Holographic TV: I have to declare a bias here. The Princess Leia hologram scenes in Star Wars convinced me that we will never need holographic TV. This is nothing to do with the fact that video holograms are always depicted as being fuzzy and unstable (presumably to stop them looking real, in which case you couldn't tell they were holograms). No, my issue with them is that while real life may be 3D in the sense that you can walk around it, drama isn't.
What do I mean by this?
Well, imagine being in a cinema watching a holographic film. If you're sitting in the centre of the auditorium, about half way up, then it's all well and good. But if you've arrived late and you're sitting at the side, then you'll have a bad time, because none of the actors will ever look at you, unless they're making transitory, sideways glances.
That's the problem in essence. Everybody gets a different view. It's not film making: it's moving sculpture.
All of which is a scarcely relevant introduction to a news item this week about a breakthrough from the International Society for Optics and Photonics, who have managed to merge the disciplines of hologram-making and computer generated images.
Until now, making holograms from computer images has either been impossible or has taken far too long to be of any practical use because of the rendering times. You can only make computer holograms if you calculate an extremely large number of viewpoints for every point on the holographic object's surface - a recipe for waiting a long time for something to happen.
But now, they've found a way to use more CGI-like techniques. Instead of calculating the result at ever conceivable point, they use polygons instead, massively reducing the calculation times.
The society claims to be able to produce photorealistic holograms in reasonable timescales, and if I'm wrong about the unsuitability of Holograms for film making, then this could be the breakthrough that everyone except me has been waiting for.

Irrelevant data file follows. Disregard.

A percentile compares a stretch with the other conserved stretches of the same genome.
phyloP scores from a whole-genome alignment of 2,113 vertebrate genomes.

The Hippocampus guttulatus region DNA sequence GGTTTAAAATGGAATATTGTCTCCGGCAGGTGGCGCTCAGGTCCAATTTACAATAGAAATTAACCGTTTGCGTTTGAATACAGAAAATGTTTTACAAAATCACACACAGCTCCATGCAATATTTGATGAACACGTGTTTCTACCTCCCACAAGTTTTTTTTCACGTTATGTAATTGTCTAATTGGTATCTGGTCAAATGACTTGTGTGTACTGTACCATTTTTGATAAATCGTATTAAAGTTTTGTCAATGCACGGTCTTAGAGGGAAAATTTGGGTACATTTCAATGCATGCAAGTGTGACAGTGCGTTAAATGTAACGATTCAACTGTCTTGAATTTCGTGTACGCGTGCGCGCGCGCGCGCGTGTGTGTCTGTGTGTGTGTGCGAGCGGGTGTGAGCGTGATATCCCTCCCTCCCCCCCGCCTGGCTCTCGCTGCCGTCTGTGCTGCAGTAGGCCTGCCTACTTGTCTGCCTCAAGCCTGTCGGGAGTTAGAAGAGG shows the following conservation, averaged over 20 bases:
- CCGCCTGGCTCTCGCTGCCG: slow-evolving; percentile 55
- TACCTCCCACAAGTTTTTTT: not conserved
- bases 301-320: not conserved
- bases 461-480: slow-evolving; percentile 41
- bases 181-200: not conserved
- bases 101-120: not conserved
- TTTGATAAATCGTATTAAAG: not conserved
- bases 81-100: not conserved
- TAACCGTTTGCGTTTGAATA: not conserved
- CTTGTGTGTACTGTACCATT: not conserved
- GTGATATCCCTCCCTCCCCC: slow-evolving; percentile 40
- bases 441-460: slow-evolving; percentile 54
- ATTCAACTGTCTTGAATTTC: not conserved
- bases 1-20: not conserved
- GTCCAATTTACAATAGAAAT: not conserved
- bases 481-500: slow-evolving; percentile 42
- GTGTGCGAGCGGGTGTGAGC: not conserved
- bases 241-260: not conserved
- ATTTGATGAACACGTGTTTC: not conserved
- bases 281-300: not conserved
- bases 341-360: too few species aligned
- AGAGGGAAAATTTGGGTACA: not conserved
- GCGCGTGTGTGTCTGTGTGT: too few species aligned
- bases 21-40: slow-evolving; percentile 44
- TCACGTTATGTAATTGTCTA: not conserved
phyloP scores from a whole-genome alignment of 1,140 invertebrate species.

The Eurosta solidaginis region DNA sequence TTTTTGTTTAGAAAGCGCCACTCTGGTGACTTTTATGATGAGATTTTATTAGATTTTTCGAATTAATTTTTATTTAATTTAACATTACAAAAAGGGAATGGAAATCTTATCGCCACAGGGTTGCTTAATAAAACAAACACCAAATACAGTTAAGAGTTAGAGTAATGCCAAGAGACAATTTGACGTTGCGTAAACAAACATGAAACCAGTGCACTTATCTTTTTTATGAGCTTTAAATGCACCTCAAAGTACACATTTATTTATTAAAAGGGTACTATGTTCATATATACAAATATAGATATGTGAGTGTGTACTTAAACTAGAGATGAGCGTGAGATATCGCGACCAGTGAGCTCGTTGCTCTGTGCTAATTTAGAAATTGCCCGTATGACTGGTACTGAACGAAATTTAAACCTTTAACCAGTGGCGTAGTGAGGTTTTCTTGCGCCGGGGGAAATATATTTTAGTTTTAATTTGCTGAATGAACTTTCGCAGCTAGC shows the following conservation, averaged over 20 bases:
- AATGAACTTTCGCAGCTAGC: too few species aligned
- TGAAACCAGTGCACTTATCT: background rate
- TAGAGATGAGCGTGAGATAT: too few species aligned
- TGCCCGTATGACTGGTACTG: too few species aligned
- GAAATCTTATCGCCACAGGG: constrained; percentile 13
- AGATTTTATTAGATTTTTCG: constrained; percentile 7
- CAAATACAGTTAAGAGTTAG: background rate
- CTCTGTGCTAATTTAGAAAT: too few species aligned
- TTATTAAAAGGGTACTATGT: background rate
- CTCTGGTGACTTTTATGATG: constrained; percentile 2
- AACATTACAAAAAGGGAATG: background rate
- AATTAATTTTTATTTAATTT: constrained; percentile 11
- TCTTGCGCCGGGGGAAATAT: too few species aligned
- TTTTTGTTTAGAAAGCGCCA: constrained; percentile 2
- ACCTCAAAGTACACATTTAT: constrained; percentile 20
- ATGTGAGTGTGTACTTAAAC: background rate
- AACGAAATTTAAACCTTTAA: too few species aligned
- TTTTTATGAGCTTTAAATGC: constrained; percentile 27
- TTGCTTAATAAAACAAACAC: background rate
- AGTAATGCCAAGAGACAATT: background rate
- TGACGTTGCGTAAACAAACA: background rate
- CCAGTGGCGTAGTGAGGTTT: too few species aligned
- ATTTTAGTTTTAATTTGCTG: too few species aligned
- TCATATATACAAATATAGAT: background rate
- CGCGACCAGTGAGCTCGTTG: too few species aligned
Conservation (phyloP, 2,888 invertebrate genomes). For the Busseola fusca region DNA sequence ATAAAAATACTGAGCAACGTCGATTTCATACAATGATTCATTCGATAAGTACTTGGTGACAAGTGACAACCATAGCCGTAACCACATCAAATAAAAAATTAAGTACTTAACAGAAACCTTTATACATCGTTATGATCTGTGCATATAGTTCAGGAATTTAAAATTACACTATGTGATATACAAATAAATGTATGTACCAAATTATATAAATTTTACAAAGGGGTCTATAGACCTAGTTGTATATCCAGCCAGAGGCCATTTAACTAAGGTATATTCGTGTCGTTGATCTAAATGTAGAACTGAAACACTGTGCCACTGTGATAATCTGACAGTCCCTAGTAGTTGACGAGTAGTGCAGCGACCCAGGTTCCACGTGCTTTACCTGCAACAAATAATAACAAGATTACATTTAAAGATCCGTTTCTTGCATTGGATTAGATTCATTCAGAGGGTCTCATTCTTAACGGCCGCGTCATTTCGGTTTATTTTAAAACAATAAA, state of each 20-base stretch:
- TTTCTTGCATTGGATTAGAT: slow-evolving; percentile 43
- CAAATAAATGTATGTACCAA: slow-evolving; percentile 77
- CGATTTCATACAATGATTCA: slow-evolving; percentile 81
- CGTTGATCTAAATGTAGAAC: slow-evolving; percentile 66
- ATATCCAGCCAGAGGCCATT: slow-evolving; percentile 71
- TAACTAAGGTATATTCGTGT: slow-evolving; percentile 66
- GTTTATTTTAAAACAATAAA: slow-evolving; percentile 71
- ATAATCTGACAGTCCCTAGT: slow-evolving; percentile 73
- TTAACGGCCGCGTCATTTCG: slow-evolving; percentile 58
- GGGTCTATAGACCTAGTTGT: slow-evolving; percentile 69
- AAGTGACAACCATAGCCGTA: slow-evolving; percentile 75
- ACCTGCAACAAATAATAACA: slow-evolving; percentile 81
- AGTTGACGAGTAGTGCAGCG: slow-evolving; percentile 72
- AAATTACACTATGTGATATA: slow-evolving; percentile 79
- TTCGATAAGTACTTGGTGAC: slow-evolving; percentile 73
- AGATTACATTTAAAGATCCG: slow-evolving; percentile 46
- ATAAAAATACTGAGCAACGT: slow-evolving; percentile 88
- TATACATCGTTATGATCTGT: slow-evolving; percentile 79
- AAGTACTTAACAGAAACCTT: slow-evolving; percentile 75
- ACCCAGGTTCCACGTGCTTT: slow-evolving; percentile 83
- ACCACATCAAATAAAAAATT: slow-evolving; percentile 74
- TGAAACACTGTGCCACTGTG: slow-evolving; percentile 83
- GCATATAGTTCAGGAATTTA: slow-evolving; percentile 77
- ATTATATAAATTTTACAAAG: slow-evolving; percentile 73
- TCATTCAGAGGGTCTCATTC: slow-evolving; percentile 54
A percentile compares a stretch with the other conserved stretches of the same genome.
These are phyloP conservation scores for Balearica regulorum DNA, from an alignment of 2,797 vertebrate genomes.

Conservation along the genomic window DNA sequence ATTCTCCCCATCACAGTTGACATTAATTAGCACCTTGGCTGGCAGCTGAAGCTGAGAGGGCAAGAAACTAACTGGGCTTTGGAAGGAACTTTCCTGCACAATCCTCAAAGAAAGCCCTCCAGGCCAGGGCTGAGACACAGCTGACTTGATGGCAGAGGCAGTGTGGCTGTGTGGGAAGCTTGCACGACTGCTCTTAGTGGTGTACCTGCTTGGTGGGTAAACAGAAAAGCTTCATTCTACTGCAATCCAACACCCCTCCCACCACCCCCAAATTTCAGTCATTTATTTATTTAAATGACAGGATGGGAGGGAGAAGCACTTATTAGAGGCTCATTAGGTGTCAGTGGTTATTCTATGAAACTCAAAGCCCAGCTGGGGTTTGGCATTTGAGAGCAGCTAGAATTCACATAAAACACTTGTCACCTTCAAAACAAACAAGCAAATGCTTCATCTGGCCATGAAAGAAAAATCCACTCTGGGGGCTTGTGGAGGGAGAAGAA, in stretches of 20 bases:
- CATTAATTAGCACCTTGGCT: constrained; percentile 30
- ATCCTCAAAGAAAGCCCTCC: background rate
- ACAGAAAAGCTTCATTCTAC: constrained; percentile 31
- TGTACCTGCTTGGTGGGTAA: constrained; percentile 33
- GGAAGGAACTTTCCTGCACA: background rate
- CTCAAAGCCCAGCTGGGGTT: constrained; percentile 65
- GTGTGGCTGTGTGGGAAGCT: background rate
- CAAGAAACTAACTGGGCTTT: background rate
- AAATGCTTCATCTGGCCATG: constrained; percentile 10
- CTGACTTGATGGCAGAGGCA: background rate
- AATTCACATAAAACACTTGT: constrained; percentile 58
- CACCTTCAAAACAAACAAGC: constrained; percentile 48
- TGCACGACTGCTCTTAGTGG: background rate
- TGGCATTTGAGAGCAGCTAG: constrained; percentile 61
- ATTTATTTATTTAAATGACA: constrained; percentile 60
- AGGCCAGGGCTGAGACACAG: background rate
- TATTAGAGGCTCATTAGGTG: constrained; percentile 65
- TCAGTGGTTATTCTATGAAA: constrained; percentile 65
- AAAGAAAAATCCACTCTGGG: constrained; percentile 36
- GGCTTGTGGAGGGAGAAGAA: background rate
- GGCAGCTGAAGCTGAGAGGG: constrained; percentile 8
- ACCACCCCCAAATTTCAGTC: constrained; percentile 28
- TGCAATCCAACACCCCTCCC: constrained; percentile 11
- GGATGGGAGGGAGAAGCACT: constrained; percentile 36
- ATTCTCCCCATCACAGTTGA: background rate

This holiday we're re-running some of our most popular articles, in case you didn't see them the first time. Today: have you ever heard the collective sound of several hundred people's jaws dropping? If you've been to a cinema where they're showing the Life of Pi for the first time, then you probably have
Dawn of the Planet of the Apes has stupendous motion capture and CGI. It wouldn't have been possible without either of these techniques. But does this mean that you can make better films with better technology?
Fur. It's hard to model in CGI. For a start, it's not one object but hundreds or thousands or millions of them. To make them convincing you have to model them; understanding how they move relative to each other, and to the animal or human that they're attached to
The blockbuster science-fiction movie look is now available to anyone with a good story, creative vision and persistance.
It's really, really hard to create a GGI human face that's convincing. If you know this, then you also know the reason why so many blockbuster movies (Antz, Bug's life, Cars, WALL•E etc) have been about things and not humans
Siggraph has produced a trailer highlighting some of the new and exciting experimental stuff that will be presented at the show